Cash flow portfolio
(update June 2016)

Last week I provided an update on the Magic Formula portfolios that I set up in January (click here to read more on this). It's part of my experiment on whether rules-based investing which involves choosing shares just on numbers alone can deliver good results for investors. I want to know if they can make money and beat the performance of the stock market as a whole.

It's unfair to judge a strategy on a few months performance. I think you need to look at periods of at least three years and preferably five years before you can come to any reasonable conclusions about how good or bad it might be. So far my Magic Formula portfolios are underperforming the market.

After the falls in the stock market during the last week (mid June 2016), a simple Magic Formula portfolio is now losing money for the year as a whole. A lease-adjusted Magic Formula and EBIT yield portfolios are making money but are seriously underperforming the market.

In January I also set up a test portfolio based on cash flow metrics (see Cash flow portfolios for more on this). Regular readers of my articles will know that I am a big fan of using free cash flow returns on capital (CROCI) as a way of identifying high quality companies. So I set up a portfolio with the following characteristics:

  1. 20 shares from different sectors of the stock market equally weighted within a fictional £100,000 portfolio.
  2. Financial shares were excluded.
  3. Dealing costs, stamp duty and bid-offer spreads taken into account.
  4. Minimum trailing CROCI of at least 10%.
  5. Minimum free cash flow yield of at least 5%.
  6. Minimum market capitalisation of £100m.
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How has it performed?

Not well is the short answer.

Cash flow portfolio
Starting Cash£100,000
Cash Invested£99,248.52
Portfolio Value£101,276.75
Total Return1.28%
Total Return on cash invested2.04%
FTSE All Share5.80%

No of winning shares

10
No of losing shares10

Performance measured from 22/1/2016 to 14.45 on 15/6/2016.

Excluding the impact of dealing costs, the portfolio has made money by posting a total return of 2.04%. When costs are taken into account the total return falls to a measly 1.28%. This compares with the FTSE-All Share index which has delivered a total return of 5.8%.

2016 has been a difficult year for stock market investors so far with investors constantly fretting about issues such as when interest rates will go up, the effect of the UK leaving the EU and the outlook for company profits. Picking winners in this kind of market has not been easy.

The cash flow portfolio has had an equal amount of winning and losing shares so far.

Biggest winnersTotal ReturnFCF yield Jan (%)FCF yield now (%)
Polymetal63.10%25.320.4
Indivior45.50%23.812.5
Gem Diamonds31.00%13.26.6
GVC Holdings24.50%8.85.3

There have been some big winners such as Polymetal and Indivior which were offering big trailing free cash flow yields back in January and still do now. Gem Diamonds and GVC Holdings don't look as cheaply valued on the same basis now.

There have been some howlers as well.

Biggest losersTotal ReturnFCF yield Jan(%)FCF yield now(%)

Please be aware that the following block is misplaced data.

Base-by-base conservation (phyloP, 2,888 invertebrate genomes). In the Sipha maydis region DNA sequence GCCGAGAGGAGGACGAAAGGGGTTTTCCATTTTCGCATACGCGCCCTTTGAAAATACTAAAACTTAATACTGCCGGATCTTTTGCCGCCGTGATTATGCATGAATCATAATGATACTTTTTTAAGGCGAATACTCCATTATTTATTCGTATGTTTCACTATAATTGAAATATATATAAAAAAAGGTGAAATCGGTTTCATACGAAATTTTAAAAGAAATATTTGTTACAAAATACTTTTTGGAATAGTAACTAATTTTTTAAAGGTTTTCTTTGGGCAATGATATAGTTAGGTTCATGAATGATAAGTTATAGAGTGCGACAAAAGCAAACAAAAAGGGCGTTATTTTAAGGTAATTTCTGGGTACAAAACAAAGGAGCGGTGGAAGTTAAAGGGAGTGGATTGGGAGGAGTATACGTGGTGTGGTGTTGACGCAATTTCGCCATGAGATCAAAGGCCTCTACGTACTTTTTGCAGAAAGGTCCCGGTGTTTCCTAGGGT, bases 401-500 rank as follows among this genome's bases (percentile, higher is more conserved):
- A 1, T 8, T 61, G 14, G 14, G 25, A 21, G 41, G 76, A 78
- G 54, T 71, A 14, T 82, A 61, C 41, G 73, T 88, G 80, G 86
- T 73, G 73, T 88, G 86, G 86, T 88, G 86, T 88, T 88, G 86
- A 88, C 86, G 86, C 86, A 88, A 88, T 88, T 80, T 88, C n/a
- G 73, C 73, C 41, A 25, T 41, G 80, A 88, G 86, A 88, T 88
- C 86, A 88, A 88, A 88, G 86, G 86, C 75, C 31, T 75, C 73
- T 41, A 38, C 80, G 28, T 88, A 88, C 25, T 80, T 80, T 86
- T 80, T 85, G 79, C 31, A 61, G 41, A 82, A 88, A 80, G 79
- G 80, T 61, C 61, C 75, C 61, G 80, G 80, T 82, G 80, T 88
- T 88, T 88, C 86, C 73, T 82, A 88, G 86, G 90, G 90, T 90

Lakehouse-65.30%10.935.7
Alternative Networks-36.50%6.39.7
Matchtech-17.90%7.710.5
Go-Ahead-15.40%31.338.5

Lakehouse shares have been hammered following a massive profits warning in February and the management turmoil that followed. Alternative Networks also warned on its profits in February and has seen its shares fall significantly as a result.

Remember this portfolio has been put together without any further research on the companies and shares involved. The only selection criteria are two numbers - the last reported CROCI and trailing free cash flow yields. With this kind of approach you are pretty much flying blind. You have no idea whether the current free cash flow performance of the company is a good indication of its long-term prospects.

The hope is that by owning 20 shares you will bag a decent number of winners to offset the losers. So far, this approach is what has happened with the gains from the 10 winning shares almost completely offsetting the losses from the other 10.

As I said back in January, I would not invest my own money this way but I want to keep an open mind and see how this unemotional approach to investing pans out. That said, I can't help thinking that even a small bit of digging and a more disciplined approach might have kept me away from some of the losing shares. For example, was Go-Ahead's free cash flow really sustainable? A high free cash flow yield of over 30% is usually a sign that the stock market doesn't believe that free cash will grow. There are few free lunches like this in the stock market although sometimes you can find them.

A quick glance a Go-Ahead's cash flow statement would have quickly told you that its free cash flow was boosted by a significant one off working capital inflow that won't be repeated going forward. Simple formula-based investing ignores important things like this.

To sum up

  1. The cash flow portfolio is not doing well but has made a small amount of money so far.
  2. The gains from winning shares have largely been wiped out by the losses from the losing shares.
  3. Some cheap shares identified in January have done well.
  4. Other cheap shares appear to have been value traps - maybe they were cheap for a reason.
  5. Simple rules-based investing ignores important facts about a company's performance.
  6. A large diversified portfolio is a hedge against what you ignore. It doesn't work out all the time.

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This article is for educational purposes only. It is not a recommendation to buy or sell shares or other investments. Do your own research before buying or selling any investment or seek professional financial advice.